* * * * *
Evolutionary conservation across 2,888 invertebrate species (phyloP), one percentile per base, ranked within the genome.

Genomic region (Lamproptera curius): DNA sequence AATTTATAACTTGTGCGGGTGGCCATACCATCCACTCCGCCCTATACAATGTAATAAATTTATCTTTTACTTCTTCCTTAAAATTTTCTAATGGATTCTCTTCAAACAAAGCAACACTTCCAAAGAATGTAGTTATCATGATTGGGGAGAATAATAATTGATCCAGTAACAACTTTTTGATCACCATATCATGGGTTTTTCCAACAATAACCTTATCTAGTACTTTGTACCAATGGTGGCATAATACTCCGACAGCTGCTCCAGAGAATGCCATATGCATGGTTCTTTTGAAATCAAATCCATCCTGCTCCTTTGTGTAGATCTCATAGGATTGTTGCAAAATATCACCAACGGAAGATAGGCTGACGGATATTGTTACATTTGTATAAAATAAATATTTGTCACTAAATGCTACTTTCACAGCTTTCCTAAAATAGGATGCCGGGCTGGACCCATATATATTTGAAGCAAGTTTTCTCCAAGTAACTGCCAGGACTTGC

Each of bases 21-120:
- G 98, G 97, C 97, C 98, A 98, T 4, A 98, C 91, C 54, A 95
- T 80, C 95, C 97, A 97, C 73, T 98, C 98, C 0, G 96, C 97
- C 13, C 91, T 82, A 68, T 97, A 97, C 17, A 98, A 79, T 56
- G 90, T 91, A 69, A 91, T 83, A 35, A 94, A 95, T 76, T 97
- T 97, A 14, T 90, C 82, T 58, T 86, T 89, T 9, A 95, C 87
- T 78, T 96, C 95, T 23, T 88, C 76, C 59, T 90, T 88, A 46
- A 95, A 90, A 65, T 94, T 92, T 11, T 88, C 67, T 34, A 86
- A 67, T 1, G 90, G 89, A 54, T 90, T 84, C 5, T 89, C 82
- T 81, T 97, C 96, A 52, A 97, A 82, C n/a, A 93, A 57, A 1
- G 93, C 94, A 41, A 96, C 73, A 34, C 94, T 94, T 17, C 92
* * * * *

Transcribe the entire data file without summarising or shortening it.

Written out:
Evolutionary conservation across 2,888 invertebrate species (phyloP), one percentile per base, ranked within the genome.

Genomic region (Lamproptera curius): DNA sequence AATTTATAACTTGTGCGGGTGGCCATACCATCCACTCCGCCCTATACAATGTAATAAATTTATCTTTTACTTCTTCCTTAAAATTTTCTAATGGATTCTCTTCAAACAAAGCAACACTTCCAAAGAATGTAGTTATCATGATTGGGGAGAATAATAATTGATCCAGTAACAACTTTTTGATCACCATATCATGGGTTTTTCCAACAATAACCTTATCTAGTACTTTGTACCAATGGTGGCATAATACTCCGACAGCTGCTCCAGAGAATGCCATATGCATGGTTCTTTTGAAATCAAATCCATCCTGCTCCTTTGTGTAGATCTCATAGGATTGTTGCAAAATATCACCAACGGAAGATAGGCTGACGGATATTGTTACATTTGTATAAAATAAATATTTGTCACTAAATGCTACTTTCACAGCTTTCCTAAAATAGGATGCCGGGCTGGACCCATATATATTTGAAGCAAGTTTTCTCCAAGTAACTGCCAGGACTTGC

Each of bases 21-120:
- G 98, G 97, C 97, C 98, A 98, T 4, A 98, C 91, C 54, A 95
- T 80, C 95, C 97, A 97, C 73, T 98, C 98, C 0, G 96, C 97
- C 13, C 91, T 82, A 68, T 97, A 97, C 17, A 98, A 79, T 56
- G 90, T 91, A 69, A 91, T 83, A 35, A 94, A 95, T 76, T 97
- T 97, A 14, T 90, C 82, T 58, T 86, T 89, T 9, A 95, C 87
- T 78, T 96, C 95, T 23, T 88, C 76, C 59, T 90, T 88, A 46
- A 95, A 90, A 65, T 94, T 92, T 11, T 88, C 67, T 34, A 86
- A 67, T 1, G 90, G 89, A 54, T 90, T 84, C 5, T 89, C 82
- T 81, T 97, C 96, A 52, A 97, A 82, C n/a, A 93, A 57, A 1
- G 93, C 94, A 41, A 96, C 73, A 34, C 94, T 94, T 17, C 92